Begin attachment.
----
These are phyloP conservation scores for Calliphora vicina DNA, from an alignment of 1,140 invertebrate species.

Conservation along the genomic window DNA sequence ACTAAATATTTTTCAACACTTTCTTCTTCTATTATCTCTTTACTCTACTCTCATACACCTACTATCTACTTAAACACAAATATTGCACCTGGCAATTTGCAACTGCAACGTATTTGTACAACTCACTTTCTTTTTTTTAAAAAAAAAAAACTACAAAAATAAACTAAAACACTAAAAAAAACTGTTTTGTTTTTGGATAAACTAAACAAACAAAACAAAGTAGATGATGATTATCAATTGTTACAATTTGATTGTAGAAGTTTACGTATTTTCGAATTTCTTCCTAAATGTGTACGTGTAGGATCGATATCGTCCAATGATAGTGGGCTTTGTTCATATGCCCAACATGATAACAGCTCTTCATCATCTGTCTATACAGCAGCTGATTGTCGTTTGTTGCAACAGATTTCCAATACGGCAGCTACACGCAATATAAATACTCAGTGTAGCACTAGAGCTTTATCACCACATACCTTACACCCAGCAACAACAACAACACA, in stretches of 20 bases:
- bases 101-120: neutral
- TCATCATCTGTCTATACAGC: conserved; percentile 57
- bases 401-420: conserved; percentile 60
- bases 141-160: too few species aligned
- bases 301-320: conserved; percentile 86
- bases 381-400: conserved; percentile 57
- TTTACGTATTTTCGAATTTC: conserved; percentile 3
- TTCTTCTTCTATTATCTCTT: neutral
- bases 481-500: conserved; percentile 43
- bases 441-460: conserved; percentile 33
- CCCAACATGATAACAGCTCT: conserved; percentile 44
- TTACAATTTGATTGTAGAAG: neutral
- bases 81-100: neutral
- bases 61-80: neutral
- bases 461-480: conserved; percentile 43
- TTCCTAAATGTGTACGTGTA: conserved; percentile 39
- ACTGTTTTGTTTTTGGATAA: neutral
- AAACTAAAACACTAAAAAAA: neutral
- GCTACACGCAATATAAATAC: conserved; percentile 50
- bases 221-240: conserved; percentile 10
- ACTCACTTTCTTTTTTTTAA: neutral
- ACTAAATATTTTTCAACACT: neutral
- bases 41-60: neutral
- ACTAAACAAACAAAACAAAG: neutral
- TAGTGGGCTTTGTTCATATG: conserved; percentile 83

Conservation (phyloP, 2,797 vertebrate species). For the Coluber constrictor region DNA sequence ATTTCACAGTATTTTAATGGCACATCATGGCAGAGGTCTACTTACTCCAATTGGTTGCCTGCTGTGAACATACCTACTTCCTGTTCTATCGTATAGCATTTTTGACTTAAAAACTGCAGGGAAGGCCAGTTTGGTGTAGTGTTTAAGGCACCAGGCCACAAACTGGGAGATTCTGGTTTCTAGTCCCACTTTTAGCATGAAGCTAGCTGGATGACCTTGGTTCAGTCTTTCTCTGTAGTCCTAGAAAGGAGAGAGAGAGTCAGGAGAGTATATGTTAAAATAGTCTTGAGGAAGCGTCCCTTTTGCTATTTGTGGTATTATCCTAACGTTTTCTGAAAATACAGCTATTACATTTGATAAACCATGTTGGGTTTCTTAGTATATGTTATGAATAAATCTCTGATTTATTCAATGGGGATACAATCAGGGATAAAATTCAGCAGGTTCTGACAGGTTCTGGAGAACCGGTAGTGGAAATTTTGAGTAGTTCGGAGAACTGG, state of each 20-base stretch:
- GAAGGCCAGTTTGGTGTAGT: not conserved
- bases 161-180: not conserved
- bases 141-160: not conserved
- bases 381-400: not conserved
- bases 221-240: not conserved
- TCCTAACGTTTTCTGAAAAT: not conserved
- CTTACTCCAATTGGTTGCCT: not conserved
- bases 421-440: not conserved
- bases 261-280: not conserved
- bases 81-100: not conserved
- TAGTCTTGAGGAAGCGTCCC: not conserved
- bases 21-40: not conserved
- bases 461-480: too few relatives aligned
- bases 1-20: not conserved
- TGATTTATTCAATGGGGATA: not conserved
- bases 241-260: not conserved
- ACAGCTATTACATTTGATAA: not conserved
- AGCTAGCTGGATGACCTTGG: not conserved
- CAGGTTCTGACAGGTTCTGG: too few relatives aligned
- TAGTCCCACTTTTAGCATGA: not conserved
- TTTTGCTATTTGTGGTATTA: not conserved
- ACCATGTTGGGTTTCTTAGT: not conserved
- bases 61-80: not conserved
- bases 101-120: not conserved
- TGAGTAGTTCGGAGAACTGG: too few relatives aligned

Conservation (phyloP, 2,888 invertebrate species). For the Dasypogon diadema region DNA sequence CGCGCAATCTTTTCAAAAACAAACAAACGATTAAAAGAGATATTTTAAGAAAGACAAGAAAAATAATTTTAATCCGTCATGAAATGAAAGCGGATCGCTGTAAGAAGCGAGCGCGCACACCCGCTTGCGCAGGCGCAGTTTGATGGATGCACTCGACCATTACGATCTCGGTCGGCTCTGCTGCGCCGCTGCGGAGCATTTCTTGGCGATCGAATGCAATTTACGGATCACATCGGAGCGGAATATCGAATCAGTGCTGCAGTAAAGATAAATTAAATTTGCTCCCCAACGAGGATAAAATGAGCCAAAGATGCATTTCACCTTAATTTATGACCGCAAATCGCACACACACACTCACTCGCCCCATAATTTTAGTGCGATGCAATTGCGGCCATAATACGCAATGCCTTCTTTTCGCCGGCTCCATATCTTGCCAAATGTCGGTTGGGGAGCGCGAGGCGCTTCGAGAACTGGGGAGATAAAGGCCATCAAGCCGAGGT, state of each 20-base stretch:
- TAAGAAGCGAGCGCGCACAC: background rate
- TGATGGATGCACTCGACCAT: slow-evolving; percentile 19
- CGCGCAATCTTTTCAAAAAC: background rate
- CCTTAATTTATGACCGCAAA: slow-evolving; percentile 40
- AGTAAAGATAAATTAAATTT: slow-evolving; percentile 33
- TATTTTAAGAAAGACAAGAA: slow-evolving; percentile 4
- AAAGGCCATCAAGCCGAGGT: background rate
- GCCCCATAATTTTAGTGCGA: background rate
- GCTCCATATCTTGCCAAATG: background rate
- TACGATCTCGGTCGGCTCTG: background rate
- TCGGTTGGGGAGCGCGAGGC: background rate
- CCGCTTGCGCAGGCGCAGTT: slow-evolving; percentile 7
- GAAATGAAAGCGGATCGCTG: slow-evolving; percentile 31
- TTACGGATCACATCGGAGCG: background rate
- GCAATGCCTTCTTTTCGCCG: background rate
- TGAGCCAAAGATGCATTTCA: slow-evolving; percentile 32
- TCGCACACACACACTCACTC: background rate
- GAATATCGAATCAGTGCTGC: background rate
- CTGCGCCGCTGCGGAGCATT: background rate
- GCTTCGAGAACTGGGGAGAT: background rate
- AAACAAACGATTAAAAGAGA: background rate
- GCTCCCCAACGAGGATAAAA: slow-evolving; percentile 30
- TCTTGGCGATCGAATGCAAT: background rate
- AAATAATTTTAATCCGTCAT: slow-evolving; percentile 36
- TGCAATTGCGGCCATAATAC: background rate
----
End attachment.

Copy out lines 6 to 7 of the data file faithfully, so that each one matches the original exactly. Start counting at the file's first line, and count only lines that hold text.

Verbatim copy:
- bases 141-160: too few species aligned
- bases 301-320: conserved; percentile 86